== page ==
Goal, progress & history
It’s quite simple: we aim to restore ecological health to the Miramar Peninsula.
More specifically, we’d like to see every household on the peninsula include 25 % or more of local native plants. We practises eco-sourcing to maintain the distinctiveness of local flora.
By boosting rare plant life and controlling pests we can bring nature in to our urban community, raising property values and fostering a sense of identity and well-being.
As well as getting our hands dirty we inspire, enable and support local residents like you - because together we can truly transform our peninsula.
The sea and the airport form effective barriers around the Miramar Peninsula so, once a pest is removed, reinvasion is limited. This means our peninsula could become a beautiful, safe ecological island.
The peninsula is a wildlife stopover on a natural corridor running from the Rimutaka Ranges and East Harbour Regional Park, over to Matiu/Somes Island and further west to the Botanic Gardens, Zealandia: The Karori Wildlife Sanctuary and Otari-Wilton’s Bush.
At 900 hectares, 6.5 km long and 2.5 km wide, private residential and commercial properties occupy about 50% of the Miramar Peninsula, while roughly 17% covers protected reserves as well as recreational parks. This does not include airways land and the 78 hectare northern area sometimes known as Watts Peninsula, which covers farmland, regenerating bush and the old defence land of the New Zealand Defence Force.
Miramar resident Joakim Liman heads Te Motu Kairangi. He is an award-winning restoration volunteer with experience working for the Department of Conservation, Zealandia and Wellington Zoo. Currently, around 20 key volunteers and many more locals spend their free time planting, weeding and trapping as part of the project. Most volunteers are aged 20 to 50. Many are ecology students; others are simply passionate about bringing the birdsong back to their corner of New Zealand.
We give regular talks and presentations and have good relationships with local groups including Miramar Track Project, Miramar Garden Club, the Wellington branch of Forest & Bird and Kereru Discovery Project.
Working with children is of great importance to us. Two local schools currently work Te Motu Kairangi and we hope to add more in the future. During presentations to teachers and kids we discuss the peninsula's unnatural history, its flora and fauna, how these disappeared and how they can be restored. We also bring kids and teachers in to the bush to experience it first hand by feeling, seeing, hearing and smelling it. Advice for planting in school yards has also been given, including planting native species as well as building nest boxes for native birds and making suitable areas for skinks and geckos.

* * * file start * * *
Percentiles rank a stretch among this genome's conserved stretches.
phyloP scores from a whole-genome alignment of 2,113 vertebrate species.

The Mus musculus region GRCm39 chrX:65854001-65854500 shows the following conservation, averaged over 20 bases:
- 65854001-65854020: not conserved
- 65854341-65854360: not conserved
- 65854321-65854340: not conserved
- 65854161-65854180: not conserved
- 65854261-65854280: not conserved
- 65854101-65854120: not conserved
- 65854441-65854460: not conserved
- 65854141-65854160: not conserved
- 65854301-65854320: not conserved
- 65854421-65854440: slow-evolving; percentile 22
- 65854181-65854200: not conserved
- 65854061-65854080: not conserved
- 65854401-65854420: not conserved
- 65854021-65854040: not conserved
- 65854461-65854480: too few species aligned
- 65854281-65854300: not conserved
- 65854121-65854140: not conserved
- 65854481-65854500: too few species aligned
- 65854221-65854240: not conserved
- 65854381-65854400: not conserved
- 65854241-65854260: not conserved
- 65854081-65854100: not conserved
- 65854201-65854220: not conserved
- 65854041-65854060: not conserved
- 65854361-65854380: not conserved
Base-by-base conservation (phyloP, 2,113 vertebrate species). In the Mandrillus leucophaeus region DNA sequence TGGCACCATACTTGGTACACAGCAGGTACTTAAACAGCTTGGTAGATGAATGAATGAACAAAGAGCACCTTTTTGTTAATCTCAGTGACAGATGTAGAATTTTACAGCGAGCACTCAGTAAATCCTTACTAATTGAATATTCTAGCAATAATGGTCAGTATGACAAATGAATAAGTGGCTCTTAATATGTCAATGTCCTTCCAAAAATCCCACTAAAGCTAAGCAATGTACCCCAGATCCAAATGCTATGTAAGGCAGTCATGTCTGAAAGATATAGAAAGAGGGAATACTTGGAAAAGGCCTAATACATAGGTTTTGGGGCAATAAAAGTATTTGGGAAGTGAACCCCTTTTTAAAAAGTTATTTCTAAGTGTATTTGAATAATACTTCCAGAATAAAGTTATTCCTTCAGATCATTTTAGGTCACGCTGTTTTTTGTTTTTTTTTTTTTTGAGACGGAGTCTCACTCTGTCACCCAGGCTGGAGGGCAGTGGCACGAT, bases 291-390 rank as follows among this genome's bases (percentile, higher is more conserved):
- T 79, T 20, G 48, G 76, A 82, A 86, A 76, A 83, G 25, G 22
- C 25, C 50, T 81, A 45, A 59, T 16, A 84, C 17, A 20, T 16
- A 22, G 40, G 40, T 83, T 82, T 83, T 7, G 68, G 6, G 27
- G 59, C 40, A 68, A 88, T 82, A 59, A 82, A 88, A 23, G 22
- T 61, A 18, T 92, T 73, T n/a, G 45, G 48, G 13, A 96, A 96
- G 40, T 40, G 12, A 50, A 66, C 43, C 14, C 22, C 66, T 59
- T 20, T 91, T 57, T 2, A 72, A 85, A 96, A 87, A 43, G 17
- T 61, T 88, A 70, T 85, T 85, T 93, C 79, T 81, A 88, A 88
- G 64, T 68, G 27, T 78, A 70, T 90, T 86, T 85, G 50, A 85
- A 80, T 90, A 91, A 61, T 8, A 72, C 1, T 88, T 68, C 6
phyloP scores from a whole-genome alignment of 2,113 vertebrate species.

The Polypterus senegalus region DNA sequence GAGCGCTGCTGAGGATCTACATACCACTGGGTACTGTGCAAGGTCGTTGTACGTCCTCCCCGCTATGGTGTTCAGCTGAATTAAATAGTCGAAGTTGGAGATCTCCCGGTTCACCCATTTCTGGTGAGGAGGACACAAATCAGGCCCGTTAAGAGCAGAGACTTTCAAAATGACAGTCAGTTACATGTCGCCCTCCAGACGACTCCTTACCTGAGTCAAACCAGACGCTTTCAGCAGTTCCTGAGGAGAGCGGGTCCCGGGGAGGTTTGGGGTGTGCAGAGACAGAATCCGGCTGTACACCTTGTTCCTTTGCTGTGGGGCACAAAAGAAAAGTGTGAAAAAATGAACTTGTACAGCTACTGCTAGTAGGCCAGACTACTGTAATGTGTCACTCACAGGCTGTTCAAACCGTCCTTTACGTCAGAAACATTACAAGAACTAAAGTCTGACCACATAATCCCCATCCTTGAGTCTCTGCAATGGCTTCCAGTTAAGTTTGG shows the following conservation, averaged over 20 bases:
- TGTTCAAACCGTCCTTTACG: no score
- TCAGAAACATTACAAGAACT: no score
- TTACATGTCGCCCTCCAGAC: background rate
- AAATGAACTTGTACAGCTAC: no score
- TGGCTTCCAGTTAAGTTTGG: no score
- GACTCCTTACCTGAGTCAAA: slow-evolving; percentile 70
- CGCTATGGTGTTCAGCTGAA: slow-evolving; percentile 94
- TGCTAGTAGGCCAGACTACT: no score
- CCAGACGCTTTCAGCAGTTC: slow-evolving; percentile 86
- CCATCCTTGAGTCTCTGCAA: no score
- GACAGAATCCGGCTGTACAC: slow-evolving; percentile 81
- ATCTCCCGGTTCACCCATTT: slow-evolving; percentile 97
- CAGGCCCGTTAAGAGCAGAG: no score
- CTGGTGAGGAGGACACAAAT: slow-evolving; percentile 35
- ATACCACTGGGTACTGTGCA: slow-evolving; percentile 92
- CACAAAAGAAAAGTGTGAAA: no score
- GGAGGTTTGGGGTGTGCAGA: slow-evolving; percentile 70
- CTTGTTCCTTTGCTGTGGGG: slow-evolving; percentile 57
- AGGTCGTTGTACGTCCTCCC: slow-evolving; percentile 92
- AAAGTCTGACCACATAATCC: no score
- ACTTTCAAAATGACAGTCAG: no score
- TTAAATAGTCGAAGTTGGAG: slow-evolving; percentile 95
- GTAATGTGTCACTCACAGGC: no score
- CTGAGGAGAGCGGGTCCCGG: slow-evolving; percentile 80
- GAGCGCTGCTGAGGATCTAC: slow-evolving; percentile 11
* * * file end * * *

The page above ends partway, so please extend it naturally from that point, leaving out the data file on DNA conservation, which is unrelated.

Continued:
Nearly 7000 eco-sourced species have been planted around the peninsula in suitable locations. Many were locally extinct but are now flourishing and providing food and shelter for native wildlife.
Thanks to Greater Wellington Regional Council possums have been removed from the peninsula and pest control on the south coast has led to increasing numbers of little blue penguins.
The Miramar Peninsula was once an island teaming with life. During the time of early Polynesian settlement it acquired the name Te Motu Kairangi, meaning “Precious Island”.
Bays and gullies supported dense groves of shrubs and trees such as miro, totara, rimu, tawa and flowering rata. Pigeonwood covered most of the ridges and supplejack filled the deeper gullies with a tangle of vegetation.
The bush was enlivened by the call and movements of native birds: kereru, tui, bellbirds, kakariki, kaka and now-extinct species such as piopio and huia feasting on the berry-bearing trees. Flightless moa browsed in the undergrowth or on shrubs along the coastline while tuatara sunbathed in clearings and openings in the bush. The only land mammals were bats.
A few streams ran down to the sea where fish were abundant. A flax and raupo swamp with creeks and lagoons supported wetland birds. The coastline was busy with seals, penguins and nesting seabirds, while the nesting grounds of Australasian gannets covered the south coast hills.
An uprising and a lake
Around 1460 AD a massive earthquake closed the channel (Te Awa-a-Taia) which had separated the island from the mainland. Sand drift and sediments started to form low ridges, bars and dunes, converting the island to a peninsula.
After the uplift the previous horseshoe-shaped island, with its forested bays and gullies, suddenly had several low-lying flat areas. Sand drift from nearby dunes, together with water from streams, became confined until an 86 hectare lake (or freshwater lagoon) was created. The lake, known by various names over time including Te Roto Kura, Para Lake and Burnham Water, is now the Miramar shops area, with Para Street marking the eastern shore. The new lake drowned low-lying forest - large stumps and logs of kahikatea and pukatea were later discovered. Areas between ridges and dunes became water-logged swamps, thick with peat and soft vegetable matter.